Scattering numerous Scattered Baits ‘Aquatix Anchovy’ to the soft silt area and, heavily applying them to the hard spot, meant that I was hoping the carp would be up for a feed. This baiting approach was more a product of desperation and blind optimism rather than logic and deep thought, and I had absolutely no evidence to suggest that they wanted to get on the munch, but I was certainly not going to sit there fishing over scraps of bait. These are big fish with traditionally big gobs, and I had to educate them to get on the feed. I’d sold the plan to myself and I was almost confident as I listened to my bedchair creak in the silence and I strained eyes and ears for anything to endorse my faith. Things rustled in the brambles around my bivvy and foxes hunted rabbits in the field behind me, but not a carpy sign came my way as I drifted off to that half-sleep we know so well.
The night passed in fishy silence until 3am, when the alarm let out that glorious, one-tone call to action. Even before picking up the rod, I remember screaming ‘YESSSS!’ I was just so happy to get a bite after what seemed ages. It was the rod on the hard spot that was trying to fly off the rests and my plan had worked with the fish on the surface the moment I lifted into it. I set my clutches a little tighter than normal in an effort to get the fish to rise and the Covert lead clips are superb for ejecting the leads rapidly.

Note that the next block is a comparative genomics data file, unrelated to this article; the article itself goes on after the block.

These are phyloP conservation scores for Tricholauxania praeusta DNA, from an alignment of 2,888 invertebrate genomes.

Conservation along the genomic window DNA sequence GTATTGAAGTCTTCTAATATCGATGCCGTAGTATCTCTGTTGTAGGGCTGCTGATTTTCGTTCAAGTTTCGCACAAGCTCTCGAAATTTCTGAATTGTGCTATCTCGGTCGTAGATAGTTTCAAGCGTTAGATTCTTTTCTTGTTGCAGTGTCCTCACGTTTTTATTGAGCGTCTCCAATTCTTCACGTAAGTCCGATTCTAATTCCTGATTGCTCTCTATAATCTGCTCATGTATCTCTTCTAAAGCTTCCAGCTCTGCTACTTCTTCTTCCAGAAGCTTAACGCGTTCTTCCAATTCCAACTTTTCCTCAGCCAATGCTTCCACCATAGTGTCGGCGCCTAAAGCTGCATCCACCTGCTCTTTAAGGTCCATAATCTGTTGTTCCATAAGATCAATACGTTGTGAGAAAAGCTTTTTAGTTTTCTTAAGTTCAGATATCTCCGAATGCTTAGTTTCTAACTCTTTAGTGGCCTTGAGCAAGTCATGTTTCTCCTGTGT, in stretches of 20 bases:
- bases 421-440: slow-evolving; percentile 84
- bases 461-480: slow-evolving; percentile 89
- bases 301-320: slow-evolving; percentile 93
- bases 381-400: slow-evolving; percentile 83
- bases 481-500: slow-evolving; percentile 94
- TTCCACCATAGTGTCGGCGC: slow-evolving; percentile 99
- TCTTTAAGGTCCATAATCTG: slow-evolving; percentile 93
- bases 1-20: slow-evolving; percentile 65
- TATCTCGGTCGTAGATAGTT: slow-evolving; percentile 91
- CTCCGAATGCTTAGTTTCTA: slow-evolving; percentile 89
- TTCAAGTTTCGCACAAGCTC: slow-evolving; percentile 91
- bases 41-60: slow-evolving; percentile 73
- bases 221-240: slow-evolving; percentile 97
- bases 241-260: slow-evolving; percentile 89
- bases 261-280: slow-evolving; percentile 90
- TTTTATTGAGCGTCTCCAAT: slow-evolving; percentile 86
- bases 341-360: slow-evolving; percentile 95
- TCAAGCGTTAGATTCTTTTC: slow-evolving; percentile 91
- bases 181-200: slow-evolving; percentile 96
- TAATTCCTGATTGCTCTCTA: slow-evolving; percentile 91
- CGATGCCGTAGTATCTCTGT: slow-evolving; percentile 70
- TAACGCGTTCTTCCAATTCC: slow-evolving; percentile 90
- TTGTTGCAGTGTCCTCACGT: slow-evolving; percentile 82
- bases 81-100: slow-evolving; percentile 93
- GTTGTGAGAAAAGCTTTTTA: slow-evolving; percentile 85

Despite being half-asleep and playing the fish in the dark I did a reasonable job of landing it from the bank, but when it came to taking the hook out I had to slap myself around the face a few times before eventually realising it was down the back of its throat, and long nose pliers had to be deployed to remove it. That was one hungry bugger! On the scales, it wrenched the needle to 35.15, and I was soon posing with a fantastic-looking mirror that made all the problems I’d encountered over the previous months disappear.
At 7am the next morning, the choddy rod rattled off, leaving me in a tough battle with a furious, and stunning, 25lb common. I was pleased to see the size 5 Chod hook doing the business, with the fish properly nailed and not a bit of movement from the hook. That’s me sold!
I returned the following week, trying my luck again but kind of knew the moment had gone. The previous year, I fished all my rods a lot closer to the snags at the back of the swim but as already mentioned the weed was preventing me from doing so. The following morning I decided to don the life jacket and have a mooch out in the boat and straight away I spooked three good-sized fish that were again loitering around the snags. To the left of those snags the weed had lost its foothold here and there and with a little bit of work I reckoned I could create a presentable area to position a hook bait. The right-hand side of the snags, one rod length away, I could make out a small hole about a metre square. It was a 60-yard cast from the bank, but I thought I could land on it with a bit of luck.